LA WATCHDOG--We have been critical of our Department of Water and Power, in large part because City Hall views the Ratepayers as an ATM to finance its operations and pet projects.
We have also experienced higher than expected bills because the new tiered rates target owners of single family residences.
But thanks to the dedicated employees of DWP who provide us with reliable power and clean water, we have not been victimized by major outages or public service power shutdowns experienced by the customers of Pacific Gas and Electric and Southern California Edison, the two largest utilities in the country.
This is not to say that DWP is perfect. Certain neighborhoods have experienced multiday outages during last summer’s “heat storms.” Fortunately, the Department responded to these outages with emergency crews at all hours of the day. The Department has also been responsive to our complaints by meeting with the impacted communities, taking the time to explain the problem, whether it be aging infrastructure or some drunk slamming into a power pole.
The number one priority of the Power System is reliability, as it is for every utility in the country, whether it be investor or municipally owned. But the reliability of the Power System is being threatened by Mayor Eric Garcetti’s plan to rely on 100% renewable power and the phase out of the Department’s three gas fired coastal power plants at the same time that significantly more power will be needed to meet the demand for the electrification of the transportation and building sectors.
In the past, the three coastal power plants (Scattergood, Haynes, and Harbor) have been a reliable source of in-basin electricity, especially when delivery from the Department’s transmission lines has been curtailed. Otherwise, it would have been lights out, an unacceptable alternative as we have seen in PG&E and Edison territory.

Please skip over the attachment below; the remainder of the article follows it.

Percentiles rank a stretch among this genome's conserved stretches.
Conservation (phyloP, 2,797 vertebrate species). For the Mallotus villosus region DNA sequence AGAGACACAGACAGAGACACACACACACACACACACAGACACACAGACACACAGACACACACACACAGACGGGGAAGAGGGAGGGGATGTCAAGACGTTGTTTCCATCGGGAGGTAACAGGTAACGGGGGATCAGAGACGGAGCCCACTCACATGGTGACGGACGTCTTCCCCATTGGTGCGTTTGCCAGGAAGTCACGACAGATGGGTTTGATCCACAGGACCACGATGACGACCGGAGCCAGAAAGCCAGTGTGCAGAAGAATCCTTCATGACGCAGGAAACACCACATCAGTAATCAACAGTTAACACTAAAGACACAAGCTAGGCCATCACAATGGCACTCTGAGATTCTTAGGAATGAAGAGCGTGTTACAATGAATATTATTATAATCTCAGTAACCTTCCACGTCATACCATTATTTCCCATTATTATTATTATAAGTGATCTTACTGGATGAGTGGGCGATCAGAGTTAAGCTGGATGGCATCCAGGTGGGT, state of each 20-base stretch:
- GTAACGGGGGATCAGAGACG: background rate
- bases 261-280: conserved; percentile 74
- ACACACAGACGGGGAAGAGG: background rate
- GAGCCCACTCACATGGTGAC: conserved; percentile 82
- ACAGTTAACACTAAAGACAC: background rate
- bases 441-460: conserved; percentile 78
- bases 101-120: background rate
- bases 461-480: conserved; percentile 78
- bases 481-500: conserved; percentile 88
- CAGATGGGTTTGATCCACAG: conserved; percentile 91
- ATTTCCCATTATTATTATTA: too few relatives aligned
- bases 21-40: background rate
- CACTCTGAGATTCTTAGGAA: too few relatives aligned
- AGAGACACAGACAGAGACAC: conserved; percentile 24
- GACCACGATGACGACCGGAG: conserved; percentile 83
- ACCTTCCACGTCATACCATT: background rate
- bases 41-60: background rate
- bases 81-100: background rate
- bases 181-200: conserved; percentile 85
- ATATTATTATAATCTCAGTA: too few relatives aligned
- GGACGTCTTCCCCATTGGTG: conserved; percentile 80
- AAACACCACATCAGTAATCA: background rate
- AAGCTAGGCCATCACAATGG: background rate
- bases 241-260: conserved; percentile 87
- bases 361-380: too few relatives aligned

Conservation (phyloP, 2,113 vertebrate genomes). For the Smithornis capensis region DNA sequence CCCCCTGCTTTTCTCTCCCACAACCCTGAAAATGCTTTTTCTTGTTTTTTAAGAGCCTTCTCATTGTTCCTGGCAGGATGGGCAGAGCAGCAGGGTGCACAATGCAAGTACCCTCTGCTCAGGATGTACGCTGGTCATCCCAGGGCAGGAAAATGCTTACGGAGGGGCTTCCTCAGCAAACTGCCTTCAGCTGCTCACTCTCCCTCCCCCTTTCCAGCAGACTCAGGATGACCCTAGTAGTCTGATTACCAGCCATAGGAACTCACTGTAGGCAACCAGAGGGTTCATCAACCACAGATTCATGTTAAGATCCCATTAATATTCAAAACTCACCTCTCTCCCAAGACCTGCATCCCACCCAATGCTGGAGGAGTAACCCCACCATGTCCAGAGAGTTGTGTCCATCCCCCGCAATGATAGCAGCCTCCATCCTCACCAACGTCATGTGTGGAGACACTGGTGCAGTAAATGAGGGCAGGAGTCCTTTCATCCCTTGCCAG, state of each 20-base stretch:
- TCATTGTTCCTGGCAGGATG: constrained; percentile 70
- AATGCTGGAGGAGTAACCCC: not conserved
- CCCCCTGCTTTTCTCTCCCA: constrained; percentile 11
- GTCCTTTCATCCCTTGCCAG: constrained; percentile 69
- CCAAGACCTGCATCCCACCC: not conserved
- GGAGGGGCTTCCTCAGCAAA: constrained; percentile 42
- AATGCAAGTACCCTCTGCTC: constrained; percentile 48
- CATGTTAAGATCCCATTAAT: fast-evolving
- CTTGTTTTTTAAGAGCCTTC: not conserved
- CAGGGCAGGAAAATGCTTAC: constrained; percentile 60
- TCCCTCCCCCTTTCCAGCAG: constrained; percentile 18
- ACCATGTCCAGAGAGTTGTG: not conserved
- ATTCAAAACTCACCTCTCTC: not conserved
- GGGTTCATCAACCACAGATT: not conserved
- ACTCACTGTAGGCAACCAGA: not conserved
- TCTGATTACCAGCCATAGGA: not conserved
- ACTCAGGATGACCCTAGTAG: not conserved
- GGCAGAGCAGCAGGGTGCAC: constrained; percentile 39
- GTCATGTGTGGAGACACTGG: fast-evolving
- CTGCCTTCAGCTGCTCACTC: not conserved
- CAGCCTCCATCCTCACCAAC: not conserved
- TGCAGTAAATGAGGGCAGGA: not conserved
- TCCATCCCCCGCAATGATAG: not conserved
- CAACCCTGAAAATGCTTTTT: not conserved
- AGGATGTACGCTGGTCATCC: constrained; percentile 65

To help ensure greater reliability, an alternative plan is to have the three in-basin coastal generation facilities serve as a back-up in case of transmission line interruptions, surges in demand, or potential power outages. And rather than measure reductions in emissions from just DWP, the City should include the savings from the transportation and building sectors that result from the increase reliance on electricity. Overall, the savings from DWP and the transportation and building sectors will far exceed the savings from DWP relying on 100% renewables.
While some purists will object to any plan that includes the use of natural gas, the number one priority of the Power System is reliability, a priority supported by the men and women of our Department of Water and Power.
(Jack Humphreville writes LA Watchdog for CityWatch. He is the President of the DWP Advocacy Committee and is the Budget and DWP representative for the Greater Wilshire Neighborhood Council. He is a Neighborhood Council Budget Advocate. He can be reached at: firstname.lastname@example.org.)